Posts Tagged ‘testing’

Tools for validating your website

Wednesday, May 27th, 2015 | Programming, Tech

There are some great online tools for validating that your website is looking and working well. Of course there are loads of these and many of them we’ve been using for years. Below though, I’ve listed a few I’ve been using the most in recent times or that are often overlooked.

W3C validator

An oldie but a goodie. The W3C validator ensures that your mark-up is valid. This is good for two reasons. One, it will find any problems, missing closing, tags, etc, that may be causing weird problems. Two, it will also point out stuff that you could be doing better like semantic tags and relevant meta tags.


Mobile friendly checker

Google are starting to crack down on websites that do not consider mobile users. Of course we all know we should be building mobile friendly websites, indeed, it should be mobile first these days! But it is hard to debug sometimes, especially given the fragmentation of devices.

Luckily Google now provides a tool that will give you a pass and fail, as well as showing you a preview of the site on an Android device. It’s not perfect, sometimes it fails to load assets and you have to come back later, but it is still an awesome tool.

Google Developers testing tool

Over on the Leeds Restaurant Guide we expose our reviews using the hreview schema. This means that sites like Google can see what ratings we give restaurants and put them directly in the search results. To check it is working correctly, you can use Google’s testing tool.

Facebook Debugger

Recently I wrote about the Open Graph protocol which allows you to tell social networks (mostly Facebook) what titles, images and descriptions you want it to use when sharing a web page.

Facebook have a debugging tool to test your tags are working.

Testing select fields in Mocha

Thursday, October 10th, 2013 | Programming

Recently I spent a good twenty minutes tearing my hair out over a JavaScript unit test I was trying to write. The answer turned out to be a difference in the way our Mocha-based DOM differs from how it would running JavaScript in a browser.

For example, let’s say you have a select field.

<select name="test" id="test">
	<option value="">Select an option</option>
	<option value="1">Option 1</option>
	<option value="2">Option 2</option>

In a browser, the top option would be selected by default, so if you had the following code:


It would output a blank value as you would expect. However, run this in Mocha and you will get an undefined or a null. The reason is Mocha doesn’t select the top option by default unless you manually specify it to. So your HTML would have to look like:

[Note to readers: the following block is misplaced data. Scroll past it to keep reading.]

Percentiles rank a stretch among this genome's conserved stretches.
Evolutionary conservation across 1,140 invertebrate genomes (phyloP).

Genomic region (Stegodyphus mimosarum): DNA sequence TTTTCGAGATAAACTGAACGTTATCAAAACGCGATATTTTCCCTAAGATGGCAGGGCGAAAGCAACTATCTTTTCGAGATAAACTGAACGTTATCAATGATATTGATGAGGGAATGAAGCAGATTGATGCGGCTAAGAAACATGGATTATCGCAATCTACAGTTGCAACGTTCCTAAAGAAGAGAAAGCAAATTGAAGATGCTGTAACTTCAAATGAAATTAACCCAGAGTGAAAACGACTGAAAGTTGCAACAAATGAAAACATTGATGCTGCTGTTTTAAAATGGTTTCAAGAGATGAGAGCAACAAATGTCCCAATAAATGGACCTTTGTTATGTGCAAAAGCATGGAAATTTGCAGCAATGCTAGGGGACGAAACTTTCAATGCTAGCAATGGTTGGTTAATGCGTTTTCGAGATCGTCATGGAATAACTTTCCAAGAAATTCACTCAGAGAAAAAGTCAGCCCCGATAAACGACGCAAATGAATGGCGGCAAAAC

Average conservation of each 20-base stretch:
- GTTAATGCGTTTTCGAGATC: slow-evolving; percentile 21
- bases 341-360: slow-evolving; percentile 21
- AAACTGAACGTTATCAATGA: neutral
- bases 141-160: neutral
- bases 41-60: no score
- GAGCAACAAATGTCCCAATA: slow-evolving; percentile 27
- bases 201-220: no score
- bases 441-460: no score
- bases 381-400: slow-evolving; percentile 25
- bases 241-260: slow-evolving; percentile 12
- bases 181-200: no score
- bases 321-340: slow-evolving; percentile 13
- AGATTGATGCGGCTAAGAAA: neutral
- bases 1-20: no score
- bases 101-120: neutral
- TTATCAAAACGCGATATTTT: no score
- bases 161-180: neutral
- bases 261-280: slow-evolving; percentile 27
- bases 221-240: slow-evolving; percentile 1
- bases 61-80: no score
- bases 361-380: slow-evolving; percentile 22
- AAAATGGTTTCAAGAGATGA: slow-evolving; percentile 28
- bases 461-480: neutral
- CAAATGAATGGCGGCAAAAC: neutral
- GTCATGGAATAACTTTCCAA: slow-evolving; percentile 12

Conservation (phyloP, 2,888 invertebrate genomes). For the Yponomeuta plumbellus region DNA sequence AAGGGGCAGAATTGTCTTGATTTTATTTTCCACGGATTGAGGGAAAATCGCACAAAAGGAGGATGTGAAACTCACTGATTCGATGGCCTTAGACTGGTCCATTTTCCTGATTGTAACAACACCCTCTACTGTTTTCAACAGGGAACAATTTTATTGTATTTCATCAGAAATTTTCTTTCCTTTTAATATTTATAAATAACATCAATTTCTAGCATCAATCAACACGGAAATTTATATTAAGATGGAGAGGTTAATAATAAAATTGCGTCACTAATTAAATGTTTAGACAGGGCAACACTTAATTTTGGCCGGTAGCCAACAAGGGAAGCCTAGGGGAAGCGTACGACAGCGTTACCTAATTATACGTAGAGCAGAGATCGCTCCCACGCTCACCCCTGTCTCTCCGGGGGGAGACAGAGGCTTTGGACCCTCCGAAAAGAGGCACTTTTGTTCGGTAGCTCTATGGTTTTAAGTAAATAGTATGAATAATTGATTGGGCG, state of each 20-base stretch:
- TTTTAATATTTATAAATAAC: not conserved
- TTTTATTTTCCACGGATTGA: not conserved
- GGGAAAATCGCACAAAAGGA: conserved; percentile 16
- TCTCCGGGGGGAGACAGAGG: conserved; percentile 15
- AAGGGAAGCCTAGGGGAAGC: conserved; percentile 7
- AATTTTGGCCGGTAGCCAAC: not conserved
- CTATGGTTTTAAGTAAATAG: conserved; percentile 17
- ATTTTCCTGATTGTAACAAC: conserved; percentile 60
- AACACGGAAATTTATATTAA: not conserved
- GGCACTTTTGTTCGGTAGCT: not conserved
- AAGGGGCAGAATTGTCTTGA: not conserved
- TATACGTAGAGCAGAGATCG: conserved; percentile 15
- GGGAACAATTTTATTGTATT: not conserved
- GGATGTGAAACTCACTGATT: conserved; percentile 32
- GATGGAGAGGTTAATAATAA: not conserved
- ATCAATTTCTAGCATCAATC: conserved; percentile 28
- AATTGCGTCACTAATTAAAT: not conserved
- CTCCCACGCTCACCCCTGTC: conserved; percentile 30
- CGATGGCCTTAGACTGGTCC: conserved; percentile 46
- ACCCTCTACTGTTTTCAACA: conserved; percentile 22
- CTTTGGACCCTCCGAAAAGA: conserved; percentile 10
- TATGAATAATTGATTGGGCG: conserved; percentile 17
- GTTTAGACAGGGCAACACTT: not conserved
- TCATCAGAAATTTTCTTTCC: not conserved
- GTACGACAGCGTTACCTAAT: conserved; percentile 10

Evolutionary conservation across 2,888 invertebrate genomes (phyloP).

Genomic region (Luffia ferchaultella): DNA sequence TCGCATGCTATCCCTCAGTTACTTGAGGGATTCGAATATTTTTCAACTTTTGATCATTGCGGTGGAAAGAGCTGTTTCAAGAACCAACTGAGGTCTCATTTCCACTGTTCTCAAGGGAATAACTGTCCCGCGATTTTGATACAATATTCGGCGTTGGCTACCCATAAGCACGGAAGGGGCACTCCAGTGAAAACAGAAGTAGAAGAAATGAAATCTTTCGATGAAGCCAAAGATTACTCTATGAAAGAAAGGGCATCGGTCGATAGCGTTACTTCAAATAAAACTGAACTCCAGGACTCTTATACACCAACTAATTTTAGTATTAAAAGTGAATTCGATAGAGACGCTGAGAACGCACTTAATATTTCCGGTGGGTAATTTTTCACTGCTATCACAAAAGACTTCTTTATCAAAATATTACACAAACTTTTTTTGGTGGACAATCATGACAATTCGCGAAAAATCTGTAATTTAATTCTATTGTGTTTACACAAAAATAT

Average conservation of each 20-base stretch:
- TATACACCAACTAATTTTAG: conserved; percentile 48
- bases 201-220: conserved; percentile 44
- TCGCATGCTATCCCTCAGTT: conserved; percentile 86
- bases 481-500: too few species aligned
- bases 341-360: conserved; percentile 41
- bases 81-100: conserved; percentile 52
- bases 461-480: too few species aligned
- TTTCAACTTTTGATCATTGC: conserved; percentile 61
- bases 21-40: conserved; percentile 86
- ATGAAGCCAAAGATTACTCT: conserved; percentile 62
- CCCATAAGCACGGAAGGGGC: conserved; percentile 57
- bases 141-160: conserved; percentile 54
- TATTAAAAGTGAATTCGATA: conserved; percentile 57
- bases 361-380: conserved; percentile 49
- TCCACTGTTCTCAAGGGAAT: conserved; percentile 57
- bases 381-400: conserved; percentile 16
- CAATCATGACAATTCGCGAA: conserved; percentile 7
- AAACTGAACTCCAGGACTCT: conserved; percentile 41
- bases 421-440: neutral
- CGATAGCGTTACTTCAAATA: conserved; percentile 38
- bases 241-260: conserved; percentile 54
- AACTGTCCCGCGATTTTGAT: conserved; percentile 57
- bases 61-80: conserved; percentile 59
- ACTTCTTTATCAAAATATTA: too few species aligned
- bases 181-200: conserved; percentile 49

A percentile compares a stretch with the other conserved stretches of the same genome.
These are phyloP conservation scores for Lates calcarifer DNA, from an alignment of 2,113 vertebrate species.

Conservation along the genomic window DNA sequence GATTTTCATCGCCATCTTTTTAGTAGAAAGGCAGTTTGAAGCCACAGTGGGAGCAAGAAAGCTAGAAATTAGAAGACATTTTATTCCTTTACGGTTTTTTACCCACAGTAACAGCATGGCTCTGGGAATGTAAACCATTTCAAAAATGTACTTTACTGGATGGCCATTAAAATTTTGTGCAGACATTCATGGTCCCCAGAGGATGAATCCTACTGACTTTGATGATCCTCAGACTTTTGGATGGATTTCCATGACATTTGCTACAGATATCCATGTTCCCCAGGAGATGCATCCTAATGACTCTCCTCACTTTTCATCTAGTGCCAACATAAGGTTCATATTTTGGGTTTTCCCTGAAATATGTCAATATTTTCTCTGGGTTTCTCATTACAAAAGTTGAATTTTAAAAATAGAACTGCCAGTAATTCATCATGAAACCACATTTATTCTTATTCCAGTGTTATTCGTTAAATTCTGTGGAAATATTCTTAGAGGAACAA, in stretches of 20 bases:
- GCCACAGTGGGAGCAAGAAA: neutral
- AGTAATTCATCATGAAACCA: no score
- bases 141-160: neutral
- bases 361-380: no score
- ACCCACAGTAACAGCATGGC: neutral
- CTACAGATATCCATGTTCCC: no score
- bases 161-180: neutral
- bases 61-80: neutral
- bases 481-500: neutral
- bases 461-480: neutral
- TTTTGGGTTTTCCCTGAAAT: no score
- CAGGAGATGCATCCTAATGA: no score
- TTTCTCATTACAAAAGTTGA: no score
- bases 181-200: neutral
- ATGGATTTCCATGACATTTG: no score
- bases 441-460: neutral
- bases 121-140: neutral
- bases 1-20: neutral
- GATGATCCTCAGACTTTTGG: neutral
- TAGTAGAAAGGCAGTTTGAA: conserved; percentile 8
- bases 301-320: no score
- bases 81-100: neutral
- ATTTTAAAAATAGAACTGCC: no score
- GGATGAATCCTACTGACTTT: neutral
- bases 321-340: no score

<select name="test" id="test">
	<option value="" selected="selected">Select an option</option>
	<option value="1">Option 1</option>
	<option value="2">Option 2</option>

In which case, it would then return the value as it should.

Motivating unit testing with a reduction in functional testing

Thursday, June 21st, 2012 | Programming

The problem with unit testing is that developers don’t want to write them. No surprise, there, they aren’t the most exciting thing in the world, unless you’re actually a tester and they are your pride and joy.

So, the challenge for creating a good development and testing cycle is how to ensure your developers are motivated to actually write the unit tests. Test driven development is a good way to go about this, and helps stop developers over-engineering too, but it requires a radical shift in your workflow.

Perhaps a less extreme modification, and one developers are more likely to buy into is to replace functional testing with unit testing.

Back in the old days, when you were working on a web application for example, you would write some code, you would then load it up in your browser and see if it worked. If it did you would move onto the next thing and if it didn’t you would go back and fix it.

Then the rise of unit testing for web applications came along and developers were asked to write the code, functionality test it and then write a unit test for it. But none of them did because they didn’t want to write a boring unit test.

However, recently I was writing a model for a web application. Having made my changes, I then wrote a new test for it in our set of unit tests to ensure that it worked as it should. I ran the tests, and I did. But, being pressed for time, I never actually ran a functional test on it. But it worked. Which is no huge surprise, given it passed the unit test.

But what if that was policy? All you had to do was to write the unit test and for it to pass that, you didn’t have to do a functional test. Developers might buy into that, because it takes roughly the same time (probably a little more, but not too much to worry about) and you don’t lose too much. Here is why:

You can’t get away from functional testing. At some point, someone is going to have to do a functional test and at that point they will see if it works or not, and knock anything that doesn’t work back to the developers. This isn’t the case for unit tests – you can go without them, it just means you end up producing pretty rubbish unreliable code and end up spending ages tracing issues down later. But it isn’t an in your face blocker, so developers often ignore it.

Of course, I wouldn’t recommend this for organisations who already have a testing culture embedded. But for organisations that don’t currently unit test, relaxing your rules on functional testing could help you take that first step down the road.